At some point we added pagination to our reports’ data sets. This caused a bug in our Time by People and Time by Projects reports. The Total row in each was correct, but the reported hours for each project or person was incorrect in some cases — limited to the total for the currently paginated set. All fixed now, our apologies.
Improved Print Preview
The print preview on the Reports screen was getting a little bit heinous, this should improve things for the time being.
When our billing system bills tempo accounts, it sends a receipt, or invoice, by email to the account owner documenting the charges. One of our German companies recently asked if they could include custom information on this document in order to be “in compliance with German law.” We have no idea what it takes to be in compliance with German law, but we did provide a way for them to do it in this release.
If you are logged in as the account owner, or an account manager, go to the Account screen and you’ll see a new field, Invoice Memo, in which you can put anything you like and it will appear under Memo: on your billing receipt.
That’s it for this round of minor adjustments. More are planned for the near future, based on our customers’ feedback, bug reports, and our desire to make Tempo easier to use and more intuitive. As always, if you have ideas, complaints, or suggestions, get in touch
We’re planning to do some preventative server maintenance tomorrow night to ensure the reliability of our systems and the security of our customers’ data. At 11pm EDT on Oct 6, our various websites will become inaccessible and remain that way until 11:30pm. This affects our time-tracking system Tempo, as well as zetetic.net, getstrip.com, and getcodebook.com.
To find out exactly when this will happen in your time zone, click here. If you have any concerns about this, please get in touch!
Update: we’re back in action. Thanks for your patience.
It has come to our attention that there is a potential for inadvertent loss of data in STRIP for customers who have purchased a new iPhone to replace an existing one. This may also affect other iOS devices such as iPod Touch and iPad.
When setting up a new iPhone in iTunes, iTunes offers to restore the data from your old device on to the new one. It would seem that in some cases the process appears to have been completed successfully, but the user later discovers that while Contacts and data from other default applications is transferred successfully, STRIP and other downloaded applications are missing their data. Some users have found (including us personally) that doing a second “Restore from Backup…” operation completes the migration successfully.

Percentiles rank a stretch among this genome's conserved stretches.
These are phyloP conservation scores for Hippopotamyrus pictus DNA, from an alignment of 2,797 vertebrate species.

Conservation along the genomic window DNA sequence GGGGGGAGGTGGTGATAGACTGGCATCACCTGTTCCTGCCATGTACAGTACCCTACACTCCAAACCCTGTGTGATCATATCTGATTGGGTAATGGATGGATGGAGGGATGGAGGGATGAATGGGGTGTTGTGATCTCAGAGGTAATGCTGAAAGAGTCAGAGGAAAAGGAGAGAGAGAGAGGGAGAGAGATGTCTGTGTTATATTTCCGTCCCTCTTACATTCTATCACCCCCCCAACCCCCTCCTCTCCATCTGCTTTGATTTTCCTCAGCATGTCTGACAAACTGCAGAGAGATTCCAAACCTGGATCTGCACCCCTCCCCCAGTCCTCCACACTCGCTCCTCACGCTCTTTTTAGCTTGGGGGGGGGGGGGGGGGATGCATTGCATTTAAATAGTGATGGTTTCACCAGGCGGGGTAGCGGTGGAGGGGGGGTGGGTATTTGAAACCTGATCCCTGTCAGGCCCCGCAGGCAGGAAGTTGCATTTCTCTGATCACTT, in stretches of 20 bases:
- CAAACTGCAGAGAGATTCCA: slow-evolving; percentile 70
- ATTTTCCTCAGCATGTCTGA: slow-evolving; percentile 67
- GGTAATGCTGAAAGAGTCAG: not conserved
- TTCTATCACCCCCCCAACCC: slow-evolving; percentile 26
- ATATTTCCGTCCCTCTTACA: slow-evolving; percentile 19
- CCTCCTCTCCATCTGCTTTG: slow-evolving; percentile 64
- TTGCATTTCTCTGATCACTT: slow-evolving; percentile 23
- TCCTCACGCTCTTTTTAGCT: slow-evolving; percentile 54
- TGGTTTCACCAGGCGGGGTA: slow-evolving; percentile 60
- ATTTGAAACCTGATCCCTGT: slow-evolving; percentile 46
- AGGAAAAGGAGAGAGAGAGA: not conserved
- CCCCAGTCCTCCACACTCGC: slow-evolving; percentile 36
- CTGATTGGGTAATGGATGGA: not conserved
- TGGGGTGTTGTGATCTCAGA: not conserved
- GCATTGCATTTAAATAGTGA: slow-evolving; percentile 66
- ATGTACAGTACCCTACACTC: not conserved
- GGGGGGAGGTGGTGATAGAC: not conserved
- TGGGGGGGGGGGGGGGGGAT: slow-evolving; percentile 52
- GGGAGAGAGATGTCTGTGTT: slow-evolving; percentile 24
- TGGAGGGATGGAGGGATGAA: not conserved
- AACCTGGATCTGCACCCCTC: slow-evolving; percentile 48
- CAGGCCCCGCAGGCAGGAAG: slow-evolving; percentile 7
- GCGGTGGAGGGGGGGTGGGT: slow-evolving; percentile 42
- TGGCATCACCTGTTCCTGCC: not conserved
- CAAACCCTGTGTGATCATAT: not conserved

However, some users don’t notice the failed migration right away, and have at times discarded the old device (thus losing access to its copy of Strip’s data), or have synced their iPhone with iTunes since the initial Restore, which has the effect, in some cases, of wiping out the old backups maintained by iTunes. In that unlikely situation, it becomes nearly impossible to recover the user’s data.
Avoiding the Problem Before You Make the Switch
If you are planning to migrate to a new device or upgrade your iOS operating system, you’ll want to do the following before you make the switch. We’ll go through the various steps below.
- Disable automatic syncing in iTunes
- Turn off encrypted back up (temporarily)
- Take a fresh backup in iTunes, explicitly
- Use Strip Sync to take an independent backup of your data
As always, we are here if you run into trouble, please get in touch.
Disable automatic syncing in iTunes
Make sure your iPhone is disconnected from your computer. Open up iTunes, go to Preferences → Devices, and make sure the checkbox “Prevent iPods, iPhones, and iPads from syncing automatically” is checked.
Turn off encrypted backup (temporarily)
Connect your iPhone (or iPad or iPod Touch) to your computer with the USB cable that came with your device. If iTunes is not running, start it. Once the device appears in the left-hand side of the iTunes window, click on it to bring up the Summary screen. Scroll down to Options, and make sure that “Encrypt iPhone backup” is not checked.
Take a fresh backup in iTunes, explicitly
Every time you sync, iTunes will take a fresh backup, but it doesn’t necessarily keep that backup around for later. Doing it explicitly will keep the backup around for later in case we need to do a Restore.
In iTunes, with your phone still connected, right click on your phone’s icon and name in the left-side view of iTunes. In the menu that comes up, select “Back Up” to initiate a fresh, unencrypted back up.
The process may take a few minutes to complete.
If you had turned off encrypted backup in the previous step, you can now turn it back on.
Use Strip Sync to take an independent backup of your data
To ensure that you can have an independent backup outside of iTunes, we’ve published a free companion utility for Mac OS X and Windows called Strip Sync. It is important that you download and configure Strip Sync on your desktop. Once installed you’ll be able to sync your data off your iPhone and into Strip Sync over WiFi.
You can download Strip Sync for free over here: http://getstrip.com/strip-sync
Be sure to follow the setup instructions for your operating system:
Strip Sync works over WiFi on your home or office. If you have problems syncing the most likely cause is a firewall or network issue, and a good first step is to ensure your workstation firewall is disabled or at least allowing incoming connections. Do get in touch with us if you need help.